Off-season travel means smaller crowds and lower prices. However, it comes at the risk of bad weather.
Luckily for me, the risk was worth the price and my time in Barcelona was illuminated with the beautiful, bright Mediterranean sunshine. Translation: perfect hiking weather.
Not that big cities have too many hiking opportunities, but when provided with a mountain, I climb them. In Barcelona’s case, the opportunity’s name is Mount Montjuïc.
The mountain’s located in the southern side of the city, just inland from the Mediterranean cargo ports. Accessible by foot, car, bus and cable car, the views at the top make the venture worth it, if nothing else sparks your interest.
I climbed with a friend I met in my hostel after sharing a traditional paella in the gothic quarter. While it was, on my budget, wildly expensive at €24 for a two-person plate, it was an incredibly delicious rice meal, with several seafood varieties such as shrimp and shell fish mixed in and bread to mop up the extra sauce.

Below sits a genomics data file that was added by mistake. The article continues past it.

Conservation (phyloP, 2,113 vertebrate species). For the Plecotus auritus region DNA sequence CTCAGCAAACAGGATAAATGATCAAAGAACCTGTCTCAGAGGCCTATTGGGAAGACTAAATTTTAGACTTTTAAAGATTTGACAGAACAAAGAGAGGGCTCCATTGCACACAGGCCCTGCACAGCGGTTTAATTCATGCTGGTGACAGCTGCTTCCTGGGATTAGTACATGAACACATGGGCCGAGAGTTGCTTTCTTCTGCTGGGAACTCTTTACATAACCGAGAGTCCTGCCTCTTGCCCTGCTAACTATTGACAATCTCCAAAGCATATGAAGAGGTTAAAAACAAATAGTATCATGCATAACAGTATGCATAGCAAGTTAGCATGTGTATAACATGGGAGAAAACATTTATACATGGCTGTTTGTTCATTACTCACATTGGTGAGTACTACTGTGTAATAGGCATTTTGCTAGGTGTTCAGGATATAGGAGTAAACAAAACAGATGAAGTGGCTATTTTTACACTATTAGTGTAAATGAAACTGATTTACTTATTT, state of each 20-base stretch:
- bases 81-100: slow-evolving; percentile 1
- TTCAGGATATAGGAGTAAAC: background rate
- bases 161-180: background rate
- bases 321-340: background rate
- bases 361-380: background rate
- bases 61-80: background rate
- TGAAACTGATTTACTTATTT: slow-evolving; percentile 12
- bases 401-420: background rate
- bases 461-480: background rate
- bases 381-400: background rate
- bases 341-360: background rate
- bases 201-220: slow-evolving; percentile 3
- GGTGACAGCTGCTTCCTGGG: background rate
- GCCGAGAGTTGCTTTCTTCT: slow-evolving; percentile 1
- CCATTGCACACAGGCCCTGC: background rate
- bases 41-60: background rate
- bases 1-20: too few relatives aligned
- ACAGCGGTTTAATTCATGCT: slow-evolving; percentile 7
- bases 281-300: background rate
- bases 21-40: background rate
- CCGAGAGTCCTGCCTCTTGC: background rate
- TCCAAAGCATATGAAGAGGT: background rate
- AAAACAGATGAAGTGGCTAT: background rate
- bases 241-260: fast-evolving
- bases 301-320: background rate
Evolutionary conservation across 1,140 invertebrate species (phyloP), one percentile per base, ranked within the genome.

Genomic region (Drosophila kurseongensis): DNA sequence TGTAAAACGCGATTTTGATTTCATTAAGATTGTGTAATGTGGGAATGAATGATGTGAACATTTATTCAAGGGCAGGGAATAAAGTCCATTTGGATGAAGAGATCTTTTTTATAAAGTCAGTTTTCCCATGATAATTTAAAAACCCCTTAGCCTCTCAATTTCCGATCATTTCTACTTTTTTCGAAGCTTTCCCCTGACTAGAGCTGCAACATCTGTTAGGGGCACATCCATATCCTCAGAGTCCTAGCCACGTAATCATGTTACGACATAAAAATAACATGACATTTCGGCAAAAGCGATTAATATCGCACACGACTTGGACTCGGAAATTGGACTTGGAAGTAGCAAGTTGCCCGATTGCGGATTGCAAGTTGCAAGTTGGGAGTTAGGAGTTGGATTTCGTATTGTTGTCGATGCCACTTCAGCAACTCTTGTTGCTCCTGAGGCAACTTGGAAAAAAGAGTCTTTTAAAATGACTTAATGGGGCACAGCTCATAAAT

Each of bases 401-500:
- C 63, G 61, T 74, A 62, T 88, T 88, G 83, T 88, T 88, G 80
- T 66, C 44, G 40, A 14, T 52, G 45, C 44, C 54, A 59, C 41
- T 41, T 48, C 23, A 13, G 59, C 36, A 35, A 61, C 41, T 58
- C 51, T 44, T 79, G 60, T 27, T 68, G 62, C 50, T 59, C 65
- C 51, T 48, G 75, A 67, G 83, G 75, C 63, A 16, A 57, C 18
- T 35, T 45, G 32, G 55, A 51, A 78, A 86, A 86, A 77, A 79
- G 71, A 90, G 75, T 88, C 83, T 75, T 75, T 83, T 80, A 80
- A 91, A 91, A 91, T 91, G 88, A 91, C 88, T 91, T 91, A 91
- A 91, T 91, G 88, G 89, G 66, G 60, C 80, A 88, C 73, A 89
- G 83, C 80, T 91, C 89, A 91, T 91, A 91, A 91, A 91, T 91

Filled with our lunch fuel, we made the climb. I don’t suggest climbing up if you’re not prepared for a little leg work, but it’s not a long climb.
There’s a beautiful garden on the mountain, near where the bus drops off passengers. It’s lovely for a little meander down the paths of stop at the fountain.
I went to the Montjuïc Castle at the top, and would like to go to the Olympic Park next time I’m in Barcelona. While the fortress was small and unexciting, the views and climb were why I went up anyway.
Because there was a haze hanging over the city that day, the pictures from the top didn’t capture the spectacular perspective of land and sea. Luckily, I continued to snap photos on the way down.
After we connected with another English-speaker and solo-traveller at the castle, the three of us stopped at a cafe for some coffee and fries on the route back down, then spent the rest of the evening wandering the gothic quarter.